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News Link • Voting and Elections

If You Vote

•, by Melanie M. Johnson

Several of my Facebook friends have given a "like" to Mitt Romney, including a few former Ron Paul supporters whom I got to know during our historic "takeover" of the Minnesota GOP conventions earlier this year. To conservatives who don’t think much of Romney (which, according to polls, seems to be a lot of them), I’d like to say "please reconsider." And to ex-Ron Paul people who are supporting him out of "anybody but Obama" desperation, I’d like to say, "You should know better!"

The conventional wisdom on voting is that you should always vote because it is your "patriotic duty," and that your vote should be for one of the two major political parties, otherwise you’re "throwing your vote away." I disagree. I think people should vote their values, which might mean voting for an "unelectable" third party candidate, or perhaps not voting at all.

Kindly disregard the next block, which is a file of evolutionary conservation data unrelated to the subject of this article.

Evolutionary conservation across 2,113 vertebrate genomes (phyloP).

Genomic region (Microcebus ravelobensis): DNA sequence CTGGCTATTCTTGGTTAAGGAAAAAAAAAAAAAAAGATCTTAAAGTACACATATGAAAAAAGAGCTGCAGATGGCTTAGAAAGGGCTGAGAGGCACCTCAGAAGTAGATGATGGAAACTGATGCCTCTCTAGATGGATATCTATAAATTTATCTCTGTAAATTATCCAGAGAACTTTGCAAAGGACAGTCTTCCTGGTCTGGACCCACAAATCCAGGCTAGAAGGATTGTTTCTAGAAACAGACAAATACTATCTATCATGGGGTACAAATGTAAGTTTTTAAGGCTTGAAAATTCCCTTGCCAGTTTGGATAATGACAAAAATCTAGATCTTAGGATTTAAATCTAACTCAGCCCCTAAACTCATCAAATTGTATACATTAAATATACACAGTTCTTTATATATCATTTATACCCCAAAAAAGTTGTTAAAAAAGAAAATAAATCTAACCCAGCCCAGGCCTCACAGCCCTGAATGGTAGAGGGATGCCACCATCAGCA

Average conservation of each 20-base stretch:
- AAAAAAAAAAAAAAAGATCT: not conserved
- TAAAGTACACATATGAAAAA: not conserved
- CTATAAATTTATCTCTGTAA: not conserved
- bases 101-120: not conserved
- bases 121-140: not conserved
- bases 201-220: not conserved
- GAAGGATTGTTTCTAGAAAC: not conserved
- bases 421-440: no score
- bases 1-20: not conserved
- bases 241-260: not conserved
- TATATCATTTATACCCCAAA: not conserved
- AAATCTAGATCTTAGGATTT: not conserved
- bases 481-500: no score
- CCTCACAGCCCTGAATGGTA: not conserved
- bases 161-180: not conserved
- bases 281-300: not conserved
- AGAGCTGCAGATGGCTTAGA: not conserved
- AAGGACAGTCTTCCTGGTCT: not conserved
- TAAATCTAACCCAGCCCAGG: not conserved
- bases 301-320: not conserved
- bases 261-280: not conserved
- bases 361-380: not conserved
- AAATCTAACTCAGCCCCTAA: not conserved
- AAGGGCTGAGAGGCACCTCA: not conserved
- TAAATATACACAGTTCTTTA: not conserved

I had a political science teacher in college who taught this, and it has stayed with me. He said that if people don’t know the issues, they are better off not voting than risking a vote for the wrong candidate. I agree wholeheartedly, and I’ll even take it a step further: when the choice is between two piles of excrement, one only slightly less foul smelling than the other, we do not have to pick one of them out of some misguided sense of patriotic obligation. If the best the major parties have to offer fall short of the principles you believe in, then it is your patriotic duty to not vote for either one of them.

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